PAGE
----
Microsoft predicts China's air pollution with data analysis

The company has launched an air quality mobile app for users in China

china air pollution

A man wears a mask while walking along a street on a heavy hazy day in central Beijing in January 2013. Microsoft is using big data analysis to forecast air quality across the nation.

Credit: Jason Lee/Reuters

Microsoft has taken its big data analysis to China, with computing models that can forecast the air quality across 41 cities in the country.

Pollution continues to be a major problem in China, with hazardous air quality levels a common occurrence in cities including Beijing. To bring some clarity to the situation, Microsoft has come up with a mobile app that can predict the air quality two days in advance.

The Your Weather app works by first taking official data from government air quality monitoring stations across a 300 kilometer distance, and then using weather data to predict the pollution levels. The weather data used includes forecasts, along with current information on humidity, temperature and wind direction in a selected city.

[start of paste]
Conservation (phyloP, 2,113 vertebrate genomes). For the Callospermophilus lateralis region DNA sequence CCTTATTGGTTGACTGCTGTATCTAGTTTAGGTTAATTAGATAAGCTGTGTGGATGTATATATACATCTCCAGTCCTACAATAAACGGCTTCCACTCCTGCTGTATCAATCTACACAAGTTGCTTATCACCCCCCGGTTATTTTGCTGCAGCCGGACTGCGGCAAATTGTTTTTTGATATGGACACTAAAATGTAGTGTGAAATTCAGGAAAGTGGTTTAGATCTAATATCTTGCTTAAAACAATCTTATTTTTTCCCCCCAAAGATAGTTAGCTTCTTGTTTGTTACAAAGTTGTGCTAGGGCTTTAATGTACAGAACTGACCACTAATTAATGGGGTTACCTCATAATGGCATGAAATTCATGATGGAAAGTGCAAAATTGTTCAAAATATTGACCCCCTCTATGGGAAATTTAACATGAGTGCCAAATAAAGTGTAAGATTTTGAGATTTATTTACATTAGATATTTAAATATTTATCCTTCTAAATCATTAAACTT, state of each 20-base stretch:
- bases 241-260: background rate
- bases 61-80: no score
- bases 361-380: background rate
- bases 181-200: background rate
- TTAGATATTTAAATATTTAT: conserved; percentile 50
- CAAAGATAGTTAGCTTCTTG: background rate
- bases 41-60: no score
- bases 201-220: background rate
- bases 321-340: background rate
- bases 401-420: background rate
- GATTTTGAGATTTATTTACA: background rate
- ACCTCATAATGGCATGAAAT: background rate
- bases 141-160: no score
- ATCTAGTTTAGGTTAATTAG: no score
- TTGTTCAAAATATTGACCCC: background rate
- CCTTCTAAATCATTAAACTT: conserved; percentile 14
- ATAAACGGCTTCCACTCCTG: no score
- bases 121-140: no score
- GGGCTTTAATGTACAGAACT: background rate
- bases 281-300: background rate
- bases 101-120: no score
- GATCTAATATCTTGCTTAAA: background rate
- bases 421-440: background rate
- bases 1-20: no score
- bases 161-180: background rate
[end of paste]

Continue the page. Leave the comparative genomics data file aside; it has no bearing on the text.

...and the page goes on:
Microsoft has refined the computing model over time, so that in a Beijing the air quality predictions have a 75 percent accuracy rate for a 6-hour forecast, said Yu Zheng, a researcher at Microsoft Research Asia.

It can also do forecasts two days ahead of time, but the predictions are less accurate, and provide a range estimating the upcoming maximum and minimum air quality levels for the city.

Although air quality apps are common in China, Microsoft's technology attempts to offer a more complete view of the pollution picture.

Other mobile apps offer public data from local air quality monitoring stations. But Microsoft's app will go further, and estimate the current air quality in each square kilometer across a city.

Beijing, for instance, has 35 air quality monitoring stations. But even those stations can be spread far apart, leaving gaps in city districts that have no official air monitoring, Zheng said. However, by taking weather, car traffic and city density data, Microsoft can combine it with the government air quality stats to arrive at the likely pollution rates in individual areas of a city, he added.

Microsoft's Your Weather app displays this as a colored map. Poor air quality areas appear as red or orange, while clean areas are shown as green.

The app, which is known as "Xiaoyu Tianqi" or "small fish weather" in Chinese, became available on Android two weeks ago, said Jacky Hsu, a program manager with Microsoft. The Windows Phone version, which was launched a few months ago, has 150,000 users. The iOS version will be ready soon, Hsu added.

Microsoft also has a website where users can view air quality forecasts for China.

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